Hannah v. Peel – Case Brief Summary
Summary of Hannah v. Peel, King’s Bench Division, K.B. 509 (1945).
Peel (D) bought a home in 1938 but never moved in. In 1940, during World War II, Peel’s home was used by the military. Hannah (P) was a lance-corporal in the Royal Artillery stationed in the house. Hannah found a brooch on a windowsill in a room in a remote part of the house that was being used as a sickbay.
Hannah gave the brooch to the police. In 1942 the police gave it to Peel who then sold it for 66 pounds. There was no evidence that Peel knew of the existence of the brooch before Hannah discovered it. Hannah sued to regain possession of the brooch or its value and Peel in turn asserted that he had superior title because the brooch was found on his property.
Who has superior title to lost property that is found on land owned by another?
Holding and Rule
The finder of lost property has superior title against the owner of the land on which it was found.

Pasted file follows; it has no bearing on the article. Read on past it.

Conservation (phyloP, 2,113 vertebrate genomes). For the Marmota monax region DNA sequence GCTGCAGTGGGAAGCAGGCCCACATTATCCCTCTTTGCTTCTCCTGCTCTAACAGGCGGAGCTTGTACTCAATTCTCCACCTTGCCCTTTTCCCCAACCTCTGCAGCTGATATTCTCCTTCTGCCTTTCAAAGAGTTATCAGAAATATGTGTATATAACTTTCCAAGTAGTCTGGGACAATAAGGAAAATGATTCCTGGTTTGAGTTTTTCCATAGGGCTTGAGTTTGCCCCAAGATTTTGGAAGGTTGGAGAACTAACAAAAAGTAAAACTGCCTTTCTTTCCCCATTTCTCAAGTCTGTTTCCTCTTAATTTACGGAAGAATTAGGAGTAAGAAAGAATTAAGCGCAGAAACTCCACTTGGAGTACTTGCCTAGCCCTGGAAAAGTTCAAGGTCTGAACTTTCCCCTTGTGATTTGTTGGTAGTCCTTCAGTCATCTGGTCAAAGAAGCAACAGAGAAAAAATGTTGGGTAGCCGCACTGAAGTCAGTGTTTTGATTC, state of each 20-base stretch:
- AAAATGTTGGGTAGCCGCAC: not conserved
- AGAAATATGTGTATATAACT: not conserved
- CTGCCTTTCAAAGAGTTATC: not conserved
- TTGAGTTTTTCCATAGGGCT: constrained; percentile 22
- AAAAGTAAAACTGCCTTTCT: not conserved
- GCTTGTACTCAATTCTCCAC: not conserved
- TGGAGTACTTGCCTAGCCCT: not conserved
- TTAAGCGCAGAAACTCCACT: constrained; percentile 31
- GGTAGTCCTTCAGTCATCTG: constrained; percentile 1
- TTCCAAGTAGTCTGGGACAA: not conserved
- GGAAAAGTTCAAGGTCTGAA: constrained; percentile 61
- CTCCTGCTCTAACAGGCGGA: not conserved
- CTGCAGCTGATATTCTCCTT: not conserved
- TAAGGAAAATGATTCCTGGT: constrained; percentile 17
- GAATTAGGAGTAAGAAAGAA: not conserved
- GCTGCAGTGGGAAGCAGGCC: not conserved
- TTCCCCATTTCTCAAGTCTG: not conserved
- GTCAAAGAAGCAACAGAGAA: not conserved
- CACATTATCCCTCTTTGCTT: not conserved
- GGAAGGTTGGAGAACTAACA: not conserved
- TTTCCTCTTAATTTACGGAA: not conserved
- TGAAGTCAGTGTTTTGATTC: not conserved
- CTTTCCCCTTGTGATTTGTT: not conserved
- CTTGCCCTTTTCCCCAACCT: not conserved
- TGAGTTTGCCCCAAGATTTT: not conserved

The court considered the authorities and adopted the rule of Bridges v. Hawkesworth. In Bridges, the plaintiff found money in Hawkesworth’s shop and left it with him in case the true owner returned. After three years Bridges sued for its return and the court ruled in his favor, holding that the finder of lost property has superior title to all but the true owner.
While a man possesses everything attached to or under his land, he does not necessarily possess a thing lying unattached on the surface. There is no doubt that the brooch was lost property. Peel had neither prior possession of the brooch nor possession of the premises in which it was found at any time.
Judgment for Hannah.
The key issues in the analysis are possession (not ownership) of the land, status and knowledge and the circumstances of the discovery. Peel owned the real estate but was never in possession of it.